• http://gregorycamp.wordpress.com/ Greg Camp

            What are you aiming at here?

          • Tncanoeguy

            Simply affirming what you said.  Rumsfeld was given a hard time for saying that, but it’s true. 

          • Steve_T

             You may not know, but be aware, of what you don’t know.

        • Tncanoeguy

          I wonder if we’ll look back on, for example, negative views towards homosexuality and see how wrong we were.  Maybe biology will explain it. 

          • http://gregorycamp.wordpress.com/ Greg Camp

            That’s not a lack of knowledge.  It’s a position of values.  We know everything that we need to know to understand the biology and sociology in question.

          • Tncanoeguy

            Not sure everyone accepts that there could be a biological reason for its existence. 

          • http://gregorycamp.wordpress.com/ Greg Camp

            Does that matter, in terms of rights?  In political terms, I don’t care why some are gay and some are straight.  I generally want to let people be who they are.

          • http://gregorycamp.wordpress.com/ Greg Camp

            To expand, we may learn more about the biological origins of homosexuality in the future, but that’s not really important for the present concerns.  I take the position that as long as what you do doesn’t harm me, you should be free to do it.  I also say that if the government is going to extend benefits to any kind of marriage, it ought to go to all.

      • Steve_T

         Tomorrow.

    • Clea Simon

      which Henry et al. didn’t know, Marym.

    • ToyYoda

      Yes, it is true that the sperm is responsible for the sex of the child, as it is presented in school.  But that’s not the interesting part.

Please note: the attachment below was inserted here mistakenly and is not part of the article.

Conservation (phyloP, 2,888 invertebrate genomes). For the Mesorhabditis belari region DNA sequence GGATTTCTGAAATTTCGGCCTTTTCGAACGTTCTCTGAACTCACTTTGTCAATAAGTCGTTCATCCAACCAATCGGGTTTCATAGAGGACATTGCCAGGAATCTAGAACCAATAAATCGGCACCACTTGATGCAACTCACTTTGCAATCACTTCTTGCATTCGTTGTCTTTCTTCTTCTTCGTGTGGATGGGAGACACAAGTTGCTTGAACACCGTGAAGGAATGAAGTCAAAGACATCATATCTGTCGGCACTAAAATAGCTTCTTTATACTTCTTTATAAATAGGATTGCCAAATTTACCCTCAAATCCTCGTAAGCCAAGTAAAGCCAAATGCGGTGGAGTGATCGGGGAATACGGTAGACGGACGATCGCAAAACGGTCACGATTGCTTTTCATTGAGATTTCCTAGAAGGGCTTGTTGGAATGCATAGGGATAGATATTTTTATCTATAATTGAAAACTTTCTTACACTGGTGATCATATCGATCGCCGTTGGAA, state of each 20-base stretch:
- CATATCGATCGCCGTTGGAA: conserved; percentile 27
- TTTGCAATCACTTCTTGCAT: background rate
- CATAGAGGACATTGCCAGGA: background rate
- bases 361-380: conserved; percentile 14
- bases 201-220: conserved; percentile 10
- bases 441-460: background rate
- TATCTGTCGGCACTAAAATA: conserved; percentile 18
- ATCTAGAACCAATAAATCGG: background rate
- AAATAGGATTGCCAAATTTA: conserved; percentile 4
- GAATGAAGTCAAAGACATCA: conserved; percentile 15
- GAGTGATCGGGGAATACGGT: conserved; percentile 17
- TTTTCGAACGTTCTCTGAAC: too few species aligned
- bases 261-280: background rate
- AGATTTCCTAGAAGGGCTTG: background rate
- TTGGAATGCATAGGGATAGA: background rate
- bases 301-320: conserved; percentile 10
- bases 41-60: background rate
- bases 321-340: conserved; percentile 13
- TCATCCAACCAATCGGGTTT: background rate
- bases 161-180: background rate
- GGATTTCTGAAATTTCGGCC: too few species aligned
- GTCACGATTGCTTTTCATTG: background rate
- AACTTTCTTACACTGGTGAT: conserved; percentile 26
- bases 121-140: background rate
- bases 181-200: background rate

*Which* type of sperm, X or Y, gets to fertilize the egg is a lot more complex.  And some of the factors that go into that are the womb conditions, the general health of the two partners, the timing of insemination and the ovulation cycle, etc, etc.  

  • J__o__h__n

    I love Leo McKern.  I’ll have to watch that.

    • http://gregorycamp.wordpress.com/ Greg Camp

      Yup, McKern embodied Rumpole in the way that Jeremy Brett was Sherlock Holmes and John Thaw was Inspector Morse.

  • http://gregorycamp.wordpress.com/ Greg Camp

    Ask Mantel about the difficulties in turning a well-known story into compelling fiction.

  • Tncanoeguy

    “Seething mass of insecurities” – great

  • http://gregorycamp.wordpress.com/ Greg Camp

    Writing in the present tense is unusual for fiction.  Why did Mantel choose that tense?

  • Leora

    I was interested in the author’s comment that many of her fellow historical novelists are lazy. I have read a lot of actual history about the Henry VIII, Elizabeth I and MAry Queen of Scots but have been wary of historical fiction. I am glad to hear that Ms. Mantel does such thorough research and look forward to reading her books. Are there other authors of historical fiction whom she admires for their research skills and authentic retellings of history?

  • Rex

    I heard the Prince Charles forecast. I thought it was a joke at first but it was HILARIOUS. 

  • http://gregorycamp.wordpress.com/ Greg Camp

    Why do modern readers insist on imposing their understanding of the world on the past?  It took us generations to come to our present beliefs about women’s rights.  Complaining that the people of Henry’s age didn’t see things as we do is the equivalent of criticizing them for not understanding quantum physics.

    • Brett

      This is an excellent point. A good historical novel, as well as its reception/reviewing, needs to honor the perspective of the characters within the context of their era.

  • Clea Simon

    Loved both books (and reviewed them for the Boston Phoenix) and very excited to be listening to this. 

  • Libervir